Russia’s Strategic Rocket Forces (SRF) are celebrating their 38th birthday today, and, while they, like all the armed forces, have been forced to make cuts in both personnel and equipment, they remain in the best shape of any military service. The unexpected installation of former SRF commander in chief Igor Sergeev in the post of Defense Minister has not hurt the service’s fortunes. As the first step in his plan to reform the military, Sergeev, who was recently promoted to Marshal, has pulled the Military Space Troops and the ABM early warning and missile forces of the Air Defense Troops into the SRF. (Russian media, December 16)
Later this month the first regiment of Russia’s newest Topol-M ICBMs will become operational at a former SS-19 missile base near Tatishchevo in the Saratov region. (Russian media, December 11) The new missile is an improved version of the single-warhead SS-25 and will be deployed both in silos and on mobile launchers. Unlike any of the other missiles in the Russian inventory, the Topol-M is built completely in Russia. Production of the new missile is bound to be constrained by a paucity of funds, but ultimately several hundred are to be deployed, including 90 in silos that now contain the giant 10-warhead SS-18 missiles.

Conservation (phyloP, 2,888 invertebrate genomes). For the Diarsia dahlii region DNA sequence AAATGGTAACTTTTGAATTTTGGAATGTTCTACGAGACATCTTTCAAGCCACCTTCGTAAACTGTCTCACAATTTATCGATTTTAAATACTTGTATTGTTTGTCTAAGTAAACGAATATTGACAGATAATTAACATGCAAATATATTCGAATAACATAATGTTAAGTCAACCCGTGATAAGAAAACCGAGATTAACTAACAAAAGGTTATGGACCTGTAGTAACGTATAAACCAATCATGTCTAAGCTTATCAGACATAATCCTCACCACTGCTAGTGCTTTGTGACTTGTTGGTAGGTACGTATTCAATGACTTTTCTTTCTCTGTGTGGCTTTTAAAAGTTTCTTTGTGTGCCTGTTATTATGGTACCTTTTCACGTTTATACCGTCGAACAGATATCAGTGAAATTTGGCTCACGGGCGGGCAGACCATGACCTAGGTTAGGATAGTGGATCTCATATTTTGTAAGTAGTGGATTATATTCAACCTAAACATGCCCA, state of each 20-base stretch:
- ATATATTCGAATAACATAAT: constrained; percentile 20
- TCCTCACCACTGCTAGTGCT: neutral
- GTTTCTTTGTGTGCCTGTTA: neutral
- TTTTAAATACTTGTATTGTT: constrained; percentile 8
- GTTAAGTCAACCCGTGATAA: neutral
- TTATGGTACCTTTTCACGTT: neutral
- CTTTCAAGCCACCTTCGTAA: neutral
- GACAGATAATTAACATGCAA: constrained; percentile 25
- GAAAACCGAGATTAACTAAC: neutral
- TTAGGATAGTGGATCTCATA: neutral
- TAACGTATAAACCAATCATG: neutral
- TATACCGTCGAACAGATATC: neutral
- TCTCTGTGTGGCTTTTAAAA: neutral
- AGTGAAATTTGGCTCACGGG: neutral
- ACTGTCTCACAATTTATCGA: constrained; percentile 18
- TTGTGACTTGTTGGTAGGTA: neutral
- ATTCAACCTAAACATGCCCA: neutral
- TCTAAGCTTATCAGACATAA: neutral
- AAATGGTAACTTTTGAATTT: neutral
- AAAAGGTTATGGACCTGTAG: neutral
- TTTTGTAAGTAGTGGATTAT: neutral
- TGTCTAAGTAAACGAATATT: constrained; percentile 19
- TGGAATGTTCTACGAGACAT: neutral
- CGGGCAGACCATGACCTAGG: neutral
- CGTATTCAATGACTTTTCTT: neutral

This forced conversion from multi- to single-warhead missiles required by the START II treaty has been one of the factors that has held up the treaty’s ratification in the Russian Duma. The many opponents of the treaty believe that this puts Russia at a strategic disadvantage vis-a-vis the United States. In an effort to ease this opposition, the U.S. earlier this year signed an agreement with Russia that will stretch out the reduction period of the treaty so that the SRF will not have to retire all of its most powerful SS-18 missiles for another decade.
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